Learning to code is the new Pilates. In 2014, U.S. learn-to-code bootcamps will churn out nearly 6,000 entry-level programmers, according to a new report.

That’s almost three times as many graduates as last year, and it’s one-tenth as many graduates as will emerge from undergraduate computer science programs. Also, this figure doesn’t include part-time students of programming learning via online tools like Treehouse and Codecademy.

Looks like we’re ramping up for a bona fide coder surplus, y’all.

On average, full-time code bootcamp grads train for 10 weeks, paying around $10,000 each for their education. The most commonly taught skill is Ruby.

A few thinking technologists have expressed a certain amount of distrust in the learn-to-code movement. After all, these baby devs aren’t generating pristine code. And the more of them there are, the less likely it is that programmers (even really good ones) will be able to demand top-dollar salaries. The real value of great software engineers will remain the same, but the market value of any and all code monkeys will decline. In my opinion, this could trigger the slow deflation of the tech economy.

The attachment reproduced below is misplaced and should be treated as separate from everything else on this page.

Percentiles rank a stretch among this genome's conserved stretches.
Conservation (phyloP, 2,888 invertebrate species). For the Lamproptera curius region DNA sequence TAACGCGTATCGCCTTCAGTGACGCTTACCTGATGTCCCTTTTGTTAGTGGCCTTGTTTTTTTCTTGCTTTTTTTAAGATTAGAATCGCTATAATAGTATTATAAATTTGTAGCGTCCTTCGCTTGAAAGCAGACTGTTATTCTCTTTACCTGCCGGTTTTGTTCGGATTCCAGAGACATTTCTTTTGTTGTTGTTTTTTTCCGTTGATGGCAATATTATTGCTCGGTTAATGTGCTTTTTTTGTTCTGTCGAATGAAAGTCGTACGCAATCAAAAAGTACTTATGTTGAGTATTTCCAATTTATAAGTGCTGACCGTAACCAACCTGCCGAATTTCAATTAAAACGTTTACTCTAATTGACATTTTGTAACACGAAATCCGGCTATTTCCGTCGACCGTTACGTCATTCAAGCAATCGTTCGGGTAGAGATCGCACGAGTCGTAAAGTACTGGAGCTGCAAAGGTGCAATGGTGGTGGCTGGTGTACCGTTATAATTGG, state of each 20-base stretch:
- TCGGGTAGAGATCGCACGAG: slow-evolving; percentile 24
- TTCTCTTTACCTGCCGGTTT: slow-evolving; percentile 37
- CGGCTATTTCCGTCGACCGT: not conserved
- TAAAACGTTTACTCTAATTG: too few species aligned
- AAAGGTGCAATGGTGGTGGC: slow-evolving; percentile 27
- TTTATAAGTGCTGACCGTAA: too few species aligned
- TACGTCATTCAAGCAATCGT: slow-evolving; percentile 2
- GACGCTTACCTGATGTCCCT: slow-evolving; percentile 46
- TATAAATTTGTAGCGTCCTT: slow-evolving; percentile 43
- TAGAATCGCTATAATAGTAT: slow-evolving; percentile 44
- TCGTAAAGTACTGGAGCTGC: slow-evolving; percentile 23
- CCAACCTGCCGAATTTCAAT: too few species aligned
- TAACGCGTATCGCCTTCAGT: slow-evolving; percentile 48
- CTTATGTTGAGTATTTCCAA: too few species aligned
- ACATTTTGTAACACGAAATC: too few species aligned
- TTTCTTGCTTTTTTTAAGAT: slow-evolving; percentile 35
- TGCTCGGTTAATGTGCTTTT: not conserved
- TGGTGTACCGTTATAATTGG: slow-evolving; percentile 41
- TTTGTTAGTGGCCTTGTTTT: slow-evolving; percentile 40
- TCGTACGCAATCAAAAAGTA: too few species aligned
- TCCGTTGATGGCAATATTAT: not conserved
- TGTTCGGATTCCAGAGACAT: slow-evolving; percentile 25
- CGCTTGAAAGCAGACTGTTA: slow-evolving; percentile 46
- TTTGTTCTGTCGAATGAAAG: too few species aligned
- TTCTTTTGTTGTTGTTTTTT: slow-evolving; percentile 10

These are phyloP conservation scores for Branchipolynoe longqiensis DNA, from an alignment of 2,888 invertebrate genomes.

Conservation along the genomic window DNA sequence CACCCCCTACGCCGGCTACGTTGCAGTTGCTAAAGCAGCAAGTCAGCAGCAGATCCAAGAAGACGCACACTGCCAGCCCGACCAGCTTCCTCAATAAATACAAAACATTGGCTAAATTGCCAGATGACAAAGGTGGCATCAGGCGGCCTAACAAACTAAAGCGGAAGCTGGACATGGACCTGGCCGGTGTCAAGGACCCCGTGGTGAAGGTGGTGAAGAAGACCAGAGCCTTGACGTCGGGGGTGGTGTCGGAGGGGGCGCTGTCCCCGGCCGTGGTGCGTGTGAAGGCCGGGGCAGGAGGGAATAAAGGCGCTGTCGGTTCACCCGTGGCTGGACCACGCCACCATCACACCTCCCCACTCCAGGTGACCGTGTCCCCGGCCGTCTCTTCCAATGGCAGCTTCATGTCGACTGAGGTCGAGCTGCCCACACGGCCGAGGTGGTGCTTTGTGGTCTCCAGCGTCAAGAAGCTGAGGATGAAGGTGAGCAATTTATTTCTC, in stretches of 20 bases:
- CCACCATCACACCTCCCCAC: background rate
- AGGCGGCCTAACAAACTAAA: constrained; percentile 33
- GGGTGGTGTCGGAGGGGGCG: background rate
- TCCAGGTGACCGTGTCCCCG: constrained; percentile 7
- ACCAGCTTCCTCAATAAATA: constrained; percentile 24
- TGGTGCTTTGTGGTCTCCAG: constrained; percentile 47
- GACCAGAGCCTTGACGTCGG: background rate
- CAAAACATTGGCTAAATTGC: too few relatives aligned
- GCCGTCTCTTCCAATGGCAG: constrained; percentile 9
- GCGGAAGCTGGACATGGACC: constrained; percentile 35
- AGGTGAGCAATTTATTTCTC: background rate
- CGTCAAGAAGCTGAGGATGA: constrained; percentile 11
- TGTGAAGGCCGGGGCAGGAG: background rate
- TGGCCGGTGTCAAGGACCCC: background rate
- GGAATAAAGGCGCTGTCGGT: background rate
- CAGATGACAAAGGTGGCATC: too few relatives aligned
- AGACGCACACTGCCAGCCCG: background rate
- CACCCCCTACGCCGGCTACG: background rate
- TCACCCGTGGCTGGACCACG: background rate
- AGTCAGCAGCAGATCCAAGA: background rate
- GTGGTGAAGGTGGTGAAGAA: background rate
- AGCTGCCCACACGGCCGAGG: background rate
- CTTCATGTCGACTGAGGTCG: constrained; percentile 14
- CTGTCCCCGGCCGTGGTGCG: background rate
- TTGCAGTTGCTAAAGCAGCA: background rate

Or, in the words of Coding Horror’s Jeff Atwood:

The “everyone should learn to code” movement isn’t just wrong because it falsely equates coding with essential life skills like reading, writing, and math. … It assumes that more code in the world is an inherently desirable thing. … It assumes that adding naive, novice, not-even-sure-they-like-this-whole-programming-thing coders to the workforce is a net positive for the world. Please don’t advocate learning to code just for the sake of learning how to code. Or worse, because of the fat paychecks.

(Seriously, you should go read the whole thing.)

Look, more fun facts in pretty colors!

coding bootcamps